The Prime Minister Datuk Seri Najib Razak is trying to minimise the enormous damage caused by the three-week-long thunderous silence of the Deputy Prime Minister-cum-Education Minister Tan Sri Muhyiddin Yassin to the “triple whammy” of relentless erosion of educational standards in the country, viz
* 2011 TIMSS (Trends in International Mathematics and Science Study);
* 2012 PISA (Programme for International Student Assessment); and
* World Bank’s adverse Malaysia Economic Monitor themed “High-Performing Education”.
In his Facebook post yesterday, Najib said Malaysia is capable of providing the best education system for all with the co-operation of all stakeholders, i.e. parents, educators and students themselves.
Describing the issue of education as closest to his heart, he also acknowledged that various efforts had to be taken to empower the national education system which “encompasses all aspects of human capital development inclusively as well as bridges the education gap between the urban and rural students”.
He said: “We can only produce excellent human capital through a holistic education system. Therefore, I support any education development effort, such as that formulated in the National Education Blueprint.”
The education system is another infamous example of the breach of Najib’s promise of “Janji Di Tepati”.
The Prime Minister has made a valiant attempt to salvage public confidence in the national education system and in particular the 13-year Malaysia Education Blueprint (MEB) to transform the Malaysian education system from a mediocre one stuck in the bottom third of the countries into a world-class quality system.
But Najib’s effort is a totally inadequate response to the national educational crisis when he has an Education Minister who has shown utter unconcern, indifference and disinterest to Malaysia’s deteriorating educational standards as Muhyiddin has not said a single word on the “triple whammy” on deteriorating educational standards in the past three week.
Neither Muhyiddin nor Najib has been able to explain the “unique character” of our national education system, where year after year Malaysian students make great strides in their educational quality and standards according to local examinations like SPR and PMR, every year achieving increasing hordes of students scoring straight As in all their subjects, but at the same time suffering serious erosion of educational standards and quality according to international educational assessments like the quadrennial TIMSS and triennial PISA.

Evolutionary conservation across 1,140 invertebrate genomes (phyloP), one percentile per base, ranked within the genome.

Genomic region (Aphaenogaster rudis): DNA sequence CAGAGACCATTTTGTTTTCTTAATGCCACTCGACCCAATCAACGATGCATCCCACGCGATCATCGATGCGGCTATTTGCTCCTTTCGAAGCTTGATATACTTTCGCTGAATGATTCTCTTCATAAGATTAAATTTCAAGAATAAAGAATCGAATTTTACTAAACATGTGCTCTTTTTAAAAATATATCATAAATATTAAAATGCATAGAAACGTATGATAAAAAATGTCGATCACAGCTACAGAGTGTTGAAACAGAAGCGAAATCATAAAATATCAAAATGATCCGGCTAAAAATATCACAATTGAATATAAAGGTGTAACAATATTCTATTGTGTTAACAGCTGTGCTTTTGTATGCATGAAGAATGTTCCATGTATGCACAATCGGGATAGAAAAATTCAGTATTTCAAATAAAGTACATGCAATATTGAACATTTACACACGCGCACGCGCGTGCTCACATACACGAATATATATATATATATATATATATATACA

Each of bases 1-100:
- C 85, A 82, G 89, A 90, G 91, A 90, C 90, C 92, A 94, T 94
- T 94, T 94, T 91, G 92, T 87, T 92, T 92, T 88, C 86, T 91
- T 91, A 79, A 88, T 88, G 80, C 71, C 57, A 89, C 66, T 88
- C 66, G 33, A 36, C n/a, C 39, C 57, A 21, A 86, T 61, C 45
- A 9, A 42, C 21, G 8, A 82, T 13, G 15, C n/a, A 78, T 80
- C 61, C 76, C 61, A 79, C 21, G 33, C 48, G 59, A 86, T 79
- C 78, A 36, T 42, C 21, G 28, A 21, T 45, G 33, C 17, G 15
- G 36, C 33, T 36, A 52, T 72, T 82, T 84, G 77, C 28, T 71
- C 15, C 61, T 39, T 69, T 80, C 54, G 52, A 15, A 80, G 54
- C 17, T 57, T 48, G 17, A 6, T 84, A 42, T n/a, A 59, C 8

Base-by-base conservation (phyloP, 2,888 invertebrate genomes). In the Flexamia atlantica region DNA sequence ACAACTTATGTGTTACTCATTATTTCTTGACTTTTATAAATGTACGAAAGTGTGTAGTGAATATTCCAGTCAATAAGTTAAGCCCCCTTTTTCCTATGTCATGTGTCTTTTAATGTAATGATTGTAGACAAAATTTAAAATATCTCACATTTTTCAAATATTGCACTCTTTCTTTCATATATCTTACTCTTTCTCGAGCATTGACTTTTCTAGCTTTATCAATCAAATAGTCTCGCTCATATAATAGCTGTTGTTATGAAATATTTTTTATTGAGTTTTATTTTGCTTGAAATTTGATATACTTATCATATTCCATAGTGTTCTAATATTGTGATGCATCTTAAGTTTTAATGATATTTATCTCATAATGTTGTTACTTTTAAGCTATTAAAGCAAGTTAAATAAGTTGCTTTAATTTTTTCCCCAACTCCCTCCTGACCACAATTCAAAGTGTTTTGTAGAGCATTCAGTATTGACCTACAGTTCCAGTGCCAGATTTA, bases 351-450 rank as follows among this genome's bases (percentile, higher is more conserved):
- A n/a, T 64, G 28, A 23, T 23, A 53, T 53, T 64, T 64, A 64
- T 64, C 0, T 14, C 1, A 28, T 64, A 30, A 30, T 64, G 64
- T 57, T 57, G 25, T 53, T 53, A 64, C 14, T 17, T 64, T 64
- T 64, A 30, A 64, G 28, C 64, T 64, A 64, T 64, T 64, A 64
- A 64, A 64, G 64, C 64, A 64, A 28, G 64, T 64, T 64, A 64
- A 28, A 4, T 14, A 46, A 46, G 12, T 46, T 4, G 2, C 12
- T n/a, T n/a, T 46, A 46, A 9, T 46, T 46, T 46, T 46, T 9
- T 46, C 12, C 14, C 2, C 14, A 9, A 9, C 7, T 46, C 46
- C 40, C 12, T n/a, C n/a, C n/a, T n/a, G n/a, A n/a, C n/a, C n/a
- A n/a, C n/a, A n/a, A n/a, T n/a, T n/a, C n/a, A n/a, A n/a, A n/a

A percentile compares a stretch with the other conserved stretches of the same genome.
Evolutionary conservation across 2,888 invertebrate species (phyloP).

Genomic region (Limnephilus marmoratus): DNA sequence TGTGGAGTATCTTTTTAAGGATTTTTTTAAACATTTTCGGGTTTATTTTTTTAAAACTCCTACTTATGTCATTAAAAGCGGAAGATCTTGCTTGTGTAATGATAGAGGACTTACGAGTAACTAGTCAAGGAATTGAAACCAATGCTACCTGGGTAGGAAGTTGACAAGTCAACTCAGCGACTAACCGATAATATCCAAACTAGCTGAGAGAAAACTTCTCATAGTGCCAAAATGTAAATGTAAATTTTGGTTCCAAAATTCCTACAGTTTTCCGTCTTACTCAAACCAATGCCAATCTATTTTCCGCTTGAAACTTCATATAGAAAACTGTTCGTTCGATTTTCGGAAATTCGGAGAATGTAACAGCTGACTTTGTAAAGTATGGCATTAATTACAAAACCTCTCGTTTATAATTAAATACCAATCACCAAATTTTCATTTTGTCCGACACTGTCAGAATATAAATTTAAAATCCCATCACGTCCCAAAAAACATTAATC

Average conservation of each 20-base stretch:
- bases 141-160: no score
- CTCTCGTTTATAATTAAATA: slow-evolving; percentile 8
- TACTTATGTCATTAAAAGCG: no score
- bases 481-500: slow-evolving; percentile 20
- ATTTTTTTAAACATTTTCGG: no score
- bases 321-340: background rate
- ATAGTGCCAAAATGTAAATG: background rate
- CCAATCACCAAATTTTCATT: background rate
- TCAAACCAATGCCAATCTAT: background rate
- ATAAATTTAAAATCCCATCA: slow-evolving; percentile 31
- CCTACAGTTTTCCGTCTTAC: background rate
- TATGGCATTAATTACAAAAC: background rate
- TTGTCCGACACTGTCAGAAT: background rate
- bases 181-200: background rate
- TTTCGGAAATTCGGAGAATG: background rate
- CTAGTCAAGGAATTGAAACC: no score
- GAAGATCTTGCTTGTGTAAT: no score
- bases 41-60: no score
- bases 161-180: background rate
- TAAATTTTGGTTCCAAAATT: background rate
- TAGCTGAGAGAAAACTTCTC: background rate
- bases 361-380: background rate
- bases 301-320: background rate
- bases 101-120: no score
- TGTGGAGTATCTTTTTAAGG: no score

For instance, when Malaysia first participated in TIMSS in 1999, our scores on both Mathematics and Science (519 and 492 respectively) were above the international average, with a ranking of 16 among 38 countries in Mathematics and 22 in Science.
In 2003 TIMSS, Malaysia’s performance was similar to that of 1999. The Science score actually increased, remaining well-above the international average, while the Mathematics score dropped somewhat but also stayed above the international average and the country’s rank actually improved to 10th place among 45 countries.
However, the 2007 and 2011 TIMSS showed a significant deterioration in performance for Malaysian students as compared to their peers in other countries.
By 2011, the Mathematics score had dropped to 440 points (26th position among 42 countries), while the Science score benchmarks fell to 426 points (32nd among 42 countries).
In the four TIMSS 1999-2011, Malaysia is the country which suffered the biggest drop in scores among all participating countries for both maths and science: in maths dropping by 79 points from 519 in 1999 to 440 in 2011; in science, dropping by 66 points from 492 in 1999 to 426 points in 2011.
Neither Muhyiddin nor Najib has been able to offer a cogent and acceptable explanation for such deplorable deterioration of educational stadards in our schools, whether TIMSS or PISA, in the past decade.
Neither can the Prime Minister nor Deputy Prime Minister explain how the government and the Education Ministry could spend RM20 million to get foreign consultants to prepare the Malaysia Education Blueprint (MEB) with a “fairy tale” objective which requires Malaysian students to perform three miracles in the Three Waves of the 13-year blueprint to catapult from the bottom third to the top third of the PISA and TIMSS system – a “double quantum jump” in educational standards which no other country on earth had ever achieved!
When I had repeatedly asked Muhyiddin whether he is serious and thinks that it is practical, achievable and do-able for Malaysian students to set a world record of catapulting from the bottom third to top third of the PISA and TIMSS systems in 13 years, there was complete silence not only from Muhyiddin and the Malaysian education planners in the Education Ministry, but most interestingly, also from McKinsey & Co, the foreign consultants who were paid RM20 million to prepare the MEB!
Malaysia deserves a new Education Minister who is fully committed to resolve the national education crisis with a practical and achievable action plan to transform the country from a mediocre to a world-class education system.
If Muhyiddin still thinks that he is a good Education Minister, then he should welcome and ensure the convening of a special meeting of Parliament in January on the national educational crisis to prove his mettle and worth as the education czar in the country.
Otherwise Najib should take the opportunity of the imminent Cabinet reshuffle to appoint a new Education Minister who can do justice to the country and future generations as the quality of the education system of a country is intimately and intricately linked with its economic future.